It took me six hours to reach the first boss in Dark Souls 2. During those six hours, I had died dozens of times—including once 30 seconds into the game when a hoard of plague rats devoured me before I could even create my character. So, when I entered the boss chamber and watched as the Last Giant stood before me, his lanky, disturbing stretched limbs hauling him out of a pile of spikes and rubble, every thought in my head was screaming at me to run. Run and hide, and live the rest of my days out happily walking around in circles in the somewhat safe hub village. But instead, I drew my sword, raised my shield and charged into battle. Fifteen minutes of heart pounding, white knuckle combat later I stood over the body of the giant as it turned to ash and thousands of souls poured into me. I was not only victorious, but as souls are the currency of the game, I was suddenly rich.
I cheered and danced around the living room. Nothing could harm me. I was death incarnate. Destroyer of worlds. I was the champion.
Five minutes later a large ogre was chewing on my skull while my sword bounced around like a pool noodle.
That’s Dark Souls 2, and it’s brilliant. Every death is a learning experience, and since you’ll be dying constantly, you’ll be learning a lot. Dark Souls 2 is hard, but extremely fair. Every enemy has their habits and weaknesses, and it’s up to you to exploit them. I once climbed a ladder only to be swarmed by six soldiers. Upon my resurrection I returned, climbed the ladder, then immediately climbed back down, luring the soldiers one by one onto my waiting blade. I then climbed up and ten seconds later had a mini-boss ramming his sword through me while three archers on battlements buried their arrows in me.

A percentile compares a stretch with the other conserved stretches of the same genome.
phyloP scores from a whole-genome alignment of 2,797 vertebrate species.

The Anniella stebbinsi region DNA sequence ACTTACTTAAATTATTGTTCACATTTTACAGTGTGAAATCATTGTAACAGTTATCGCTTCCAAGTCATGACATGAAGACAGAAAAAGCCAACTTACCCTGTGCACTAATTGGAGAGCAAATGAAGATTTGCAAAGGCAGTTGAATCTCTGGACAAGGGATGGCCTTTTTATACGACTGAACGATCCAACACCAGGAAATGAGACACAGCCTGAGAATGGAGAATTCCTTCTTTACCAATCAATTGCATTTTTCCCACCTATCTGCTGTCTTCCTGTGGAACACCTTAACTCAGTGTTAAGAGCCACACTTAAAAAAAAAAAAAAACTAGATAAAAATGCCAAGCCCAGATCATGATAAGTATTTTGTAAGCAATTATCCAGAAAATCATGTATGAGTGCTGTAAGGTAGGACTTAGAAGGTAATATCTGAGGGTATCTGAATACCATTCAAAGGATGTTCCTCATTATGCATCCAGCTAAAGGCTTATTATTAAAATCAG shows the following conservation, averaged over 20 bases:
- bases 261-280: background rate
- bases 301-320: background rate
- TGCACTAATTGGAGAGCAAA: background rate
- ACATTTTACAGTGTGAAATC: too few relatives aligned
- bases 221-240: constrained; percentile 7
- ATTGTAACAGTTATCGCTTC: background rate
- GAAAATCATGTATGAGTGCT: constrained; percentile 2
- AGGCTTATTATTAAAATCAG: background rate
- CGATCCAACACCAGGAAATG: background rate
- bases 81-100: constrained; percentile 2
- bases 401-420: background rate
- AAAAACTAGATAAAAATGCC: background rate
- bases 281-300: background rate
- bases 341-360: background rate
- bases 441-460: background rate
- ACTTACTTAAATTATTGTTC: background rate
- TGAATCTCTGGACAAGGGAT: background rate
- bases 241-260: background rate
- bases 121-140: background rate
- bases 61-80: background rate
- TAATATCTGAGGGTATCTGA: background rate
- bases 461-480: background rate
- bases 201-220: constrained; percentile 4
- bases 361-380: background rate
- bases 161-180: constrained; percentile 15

Two attempts later I had that mini-boss’s sword in my hands, and a few dozen deaths later I used that very same sword to hack at the shins of the next boss. Every victory is earned, every loss deserved.
Dark Souls 2 has a small assortment of online features, including the ability to invade other player’s worlds to either help them or kill them. Messages can be left for other players to find, either luring them into traps or giving them helpful tips. Ghosts of other players wander the worlds, reflecting moments right before their deaths. It is an interesting treatment of multiplayer that keeps gameplay moving and helps prevent players from getting too stuck.
There is hundreds of hours’ worth of content in Dark Souls 2. I’ve beaten three bosses over the course of the 15 hours I’ve played the game—and others I know have beaten seven and are 24 hours into the game. Some players have been going nearly non-stop since launch day and still haven’t finished the game.
Dark Souls 2 is a game for people who want to play, rather than have a game that plays itself. It takes skill, focus, and patience. Victory comes at a great cost, but the rewards are greater than any other game on the market.
You can get Dark Souls 2 for PS3 and Xbox 360 for $59.99, with a PC version forthcoming.